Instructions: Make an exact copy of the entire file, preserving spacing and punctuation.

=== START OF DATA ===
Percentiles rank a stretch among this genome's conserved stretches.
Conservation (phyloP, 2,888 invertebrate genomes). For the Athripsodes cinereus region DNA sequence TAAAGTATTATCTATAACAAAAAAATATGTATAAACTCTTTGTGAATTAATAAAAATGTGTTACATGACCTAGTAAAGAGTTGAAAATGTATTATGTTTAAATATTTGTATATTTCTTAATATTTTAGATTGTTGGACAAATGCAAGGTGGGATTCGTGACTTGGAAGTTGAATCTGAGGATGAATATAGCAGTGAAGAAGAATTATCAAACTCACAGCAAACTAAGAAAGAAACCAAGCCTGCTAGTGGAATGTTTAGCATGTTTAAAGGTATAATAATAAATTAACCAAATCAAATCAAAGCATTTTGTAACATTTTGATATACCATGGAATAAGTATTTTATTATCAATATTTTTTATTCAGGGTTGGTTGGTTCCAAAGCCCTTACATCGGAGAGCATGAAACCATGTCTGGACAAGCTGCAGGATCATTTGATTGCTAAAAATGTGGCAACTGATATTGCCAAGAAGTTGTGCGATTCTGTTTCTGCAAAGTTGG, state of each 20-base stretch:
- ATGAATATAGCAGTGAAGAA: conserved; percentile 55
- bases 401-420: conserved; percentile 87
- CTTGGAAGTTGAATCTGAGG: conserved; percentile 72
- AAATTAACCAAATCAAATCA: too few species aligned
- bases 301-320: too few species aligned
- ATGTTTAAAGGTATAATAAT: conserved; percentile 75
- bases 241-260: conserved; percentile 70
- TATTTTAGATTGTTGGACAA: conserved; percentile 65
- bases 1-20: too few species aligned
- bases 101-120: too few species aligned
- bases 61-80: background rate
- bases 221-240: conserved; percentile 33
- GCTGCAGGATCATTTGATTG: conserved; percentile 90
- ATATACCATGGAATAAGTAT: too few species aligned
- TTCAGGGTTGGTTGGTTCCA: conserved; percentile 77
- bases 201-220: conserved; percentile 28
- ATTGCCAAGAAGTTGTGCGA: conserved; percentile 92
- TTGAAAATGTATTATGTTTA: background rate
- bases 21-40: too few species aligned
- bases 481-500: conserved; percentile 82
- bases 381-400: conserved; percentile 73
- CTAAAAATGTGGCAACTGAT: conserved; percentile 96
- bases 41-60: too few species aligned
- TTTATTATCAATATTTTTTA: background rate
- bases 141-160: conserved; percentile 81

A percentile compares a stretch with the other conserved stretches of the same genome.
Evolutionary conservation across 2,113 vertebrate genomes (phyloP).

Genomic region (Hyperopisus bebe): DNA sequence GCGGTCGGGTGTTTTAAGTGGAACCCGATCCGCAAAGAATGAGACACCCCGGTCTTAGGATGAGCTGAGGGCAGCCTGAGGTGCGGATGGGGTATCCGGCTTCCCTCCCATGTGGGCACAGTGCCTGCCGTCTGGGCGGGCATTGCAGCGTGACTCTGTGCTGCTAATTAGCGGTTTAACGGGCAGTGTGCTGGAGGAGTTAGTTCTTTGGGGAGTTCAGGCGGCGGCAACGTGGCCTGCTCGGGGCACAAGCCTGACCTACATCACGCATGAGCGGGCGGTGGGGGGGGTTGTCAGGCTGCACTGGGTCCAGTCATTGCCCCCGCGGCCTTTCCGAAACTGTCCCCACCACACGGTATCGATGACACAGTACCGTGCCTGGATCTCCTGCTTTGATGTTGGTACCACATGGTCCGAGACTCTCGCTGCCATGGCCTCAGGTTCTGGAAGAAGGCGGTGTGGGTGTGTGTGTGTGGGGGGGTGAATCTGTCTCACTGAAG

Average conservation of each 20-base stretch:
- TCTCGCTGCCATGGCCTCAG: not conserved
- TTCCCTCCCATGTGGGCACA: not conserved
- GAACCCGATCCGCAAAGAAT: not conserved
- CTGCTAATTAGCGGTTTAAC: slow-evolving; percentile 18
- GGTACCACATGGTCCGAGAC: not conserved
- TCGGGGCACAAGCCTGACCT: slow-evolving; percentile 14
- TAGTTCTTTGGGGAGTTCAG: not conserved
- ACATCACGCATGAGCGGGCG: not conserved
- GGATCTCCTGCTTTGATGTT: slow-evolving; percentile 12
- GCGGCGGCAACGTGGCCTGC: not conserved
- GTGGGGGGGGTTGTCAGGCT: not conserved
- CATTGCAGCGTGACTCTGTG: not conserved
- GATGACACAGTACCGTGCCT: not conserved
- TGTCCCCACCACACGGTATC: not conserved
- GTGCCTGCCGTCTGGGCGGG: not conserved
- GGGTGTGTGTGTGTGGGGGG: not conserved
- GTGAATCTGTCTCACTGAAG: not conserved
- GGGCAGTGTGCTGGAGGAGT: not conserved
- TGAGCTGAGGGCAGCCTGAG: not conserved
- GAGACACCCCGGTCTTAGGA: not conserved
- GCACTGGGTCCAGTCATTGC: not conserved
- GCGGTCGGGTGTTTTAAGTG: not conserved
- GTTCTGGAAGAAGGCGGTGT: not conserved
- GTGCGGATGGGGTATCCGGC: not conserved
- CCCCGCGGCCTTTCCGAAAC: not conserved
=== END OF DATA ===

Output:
Percentiles rank a stretch among this genome's conserved stretches.
Conservation (phyloP, 2,888 invertebrate genomes). For the Athripsodes cinereus region DNA sequence TAAAGTATTATCTATAACAAAAAAATATGTATAAACTCTTTGTGAATTAATAAAAATGTGTTACATGACCTAGTAAAGAGTTGAAAATGTATTATGTTTAAATATTTGTATATTTCTTAATATTTTAGATTGTTGGACAAATGCAAGGTGGGATTCGTGACTTGGAAGTTGAATCTGAGGATGAATATAGCAGTGAAGAAGAATTATCAAACTCACAGCAAACTAAGAAAGAAACCAAGCCTGCTAGTGGAATGTTTAGCATGTTTAAAGGTATAATAATAAATTAACCAAATCAAATCAAAGCATTTTGTAACATTTTGATATACCATGGAATAAGTATTTTATTATCAATATTTTTTATTCAGGGTTGGTTGGTTCCAAAGCCCTTACATCGGAGAGCATGAAACCATGTCTGGACAAGCTGCAGGATCATTTGATTGCTAAAAATGTGGCAACTGATATTGCCAAGAAGTTGTGCGATTCTGTTTCTGCAAAGTTGG, state of each 20-base stretch:
- ATGAATATAGCAGTGAAGAA: conserved; percentile 55
- bases 401-420: conserved; percentile 87
- CTTGGAAGTTGAATCTGAGG: conserved; percentile 72
- AAATTAACCAAATCAAATCA: too few species aligned
- bases 301-320: too few species aligned
- ATGTTTAAAGGTATAATAAT: conserved; percentile 75
- bases 241-260: conserved; percentile 70
- TATTTTAGATTGTTGGACAA: conserved; percentile 65
- bases 1-20: too few species aligned
- bases 101-120: too few species aligned
- bases 61-80: background rate
- bases 221-240: conserved; percentile 33
- GCTGCAGGATCATTTGATTG: conserved; percentile 90
- ATATACCATGGAATAAGTAT: too few species aligned
- TTCAGGGTTGGTTGGTTCCA: conserved; percentile 77
- bases 201-220: conserved; percentile 28
- ATTGCCAAGAAGTTGTGCGA: conserved; percentile 92
- TTGAAAATGTATTATGTTTA: background rate
- bases 21-40: too few species aligned
- bases 481-500: conserved; percentile 82
- bases 381-400: conserved; percentile 73
- CTAAAAATGTGGCAACTGAT: conserved; percentile 96
- bases 41-60: too few species aligned
- TTTATTATCAATATTTTTTA: background rate
- bases 141-160: conserved; percentile 81

A percentile compares a stretch with the other conserved stretches of the same genome.
Evolutionary conservation across 2,113 vertebrate genomes (phyloP).

Genomic region (Hyperopisus bebe): DNA sequence GCGGTCGGGTGTTTTAAGTGGAACCCGATCCGCAAAGAATGAGACACCCCGGTCTTAGGATGAGCTGAGGGCAGCCTGAGGTGCGGATGGGGTATCCGGCTTCCCTCCCATGTGGGCACAGTGCCTGCCGTCTGGGCGGGCATTGCAGCGTGACTCTGTGCTGCTAATTAGCGGTTTAACGGGCAGTGTGCTGGAGGAGTTAGTTCTTTGGGGAGTTCAGGCGGCGGCAACGTGGCCTGCTCGGGGCACAAGCCTGACCTACATCACGCATGAGCGGGCGGTGGGGGGGGTTGTCAGGCTGCACTGGGTCCAGTCATTGCCCCCGCGGCCTTTCCGAAACTGTCCCCACCACACGGTATCGATGACACAGTACCGTGCCTGGATCTCCTGCTTTGATGTTGGTACCACATGGTCCGAGACTCTCGCTGCCATGGCCTCAGGTTCTGGAAGAAGGCGGTGTGGGTGTGTGTGTGTGGGGGGGTGAATCTGTCTCACTGAAG

Average conservation of each 20-base stretch:
- TCTCGCTGCCATGGCCTCAG: not conserved
- TTCCCTCCCATGTGGGCACA: not conserved
- GAACCCGATCCGCAAAGAAT: not conserved
- CTGCTAATTAGCGGTTTAAC: slow-evolving; percentile 18
- GGTACCACATGGTCCGAGAC: not conserved
- TCGGGGCACAAGCCTGACCT: slow-evolving; percentile 14
- TAGTTCTTTGGGGAGTTCAG: not conserved
- ACATCACGCATGAGCGGGCG: not conserved
- GGATCTCCTGCTTTGATGTT: slow-evolving; percentile 12
- GCGGCGGCAACGTGGCCTGC: not conserved
- GTGGGGGGGGTTGTCAGGCT: not conserved
- CATTGCAGCGTGACTCTGTG: not conserved
- GATGACACAGTACCGTGCCT: not conserved
- TGTCCCCACCACACGGTATC: not conserved
- GTGCCTGCCGTCTGGGCGGG: not conserved
- GGGTGTGTGTGTGTGGGGGG: not conserved
- GTGAATCTGTCTCACTGAAG: not conserved
- GGGCAGTGTGCTGGAGGAGT: not conserved
- TGAGCTGAGGGCAGCCTGAG: not conserved
- GAGACACCCCGGTCTTAGGA: not conserved
- GCACTGGGTCCAGTCATTGC: not conserved
- GCGGTCGGGTGTTTTAAGTG: not conserved
- GTTCTGGAAGAAGGCGGTGT: not conserved
- GTGCGGATGGGGTATCCGGC: not conserved
- CCCCGCGGCCTTTCCGAAAC: not conserved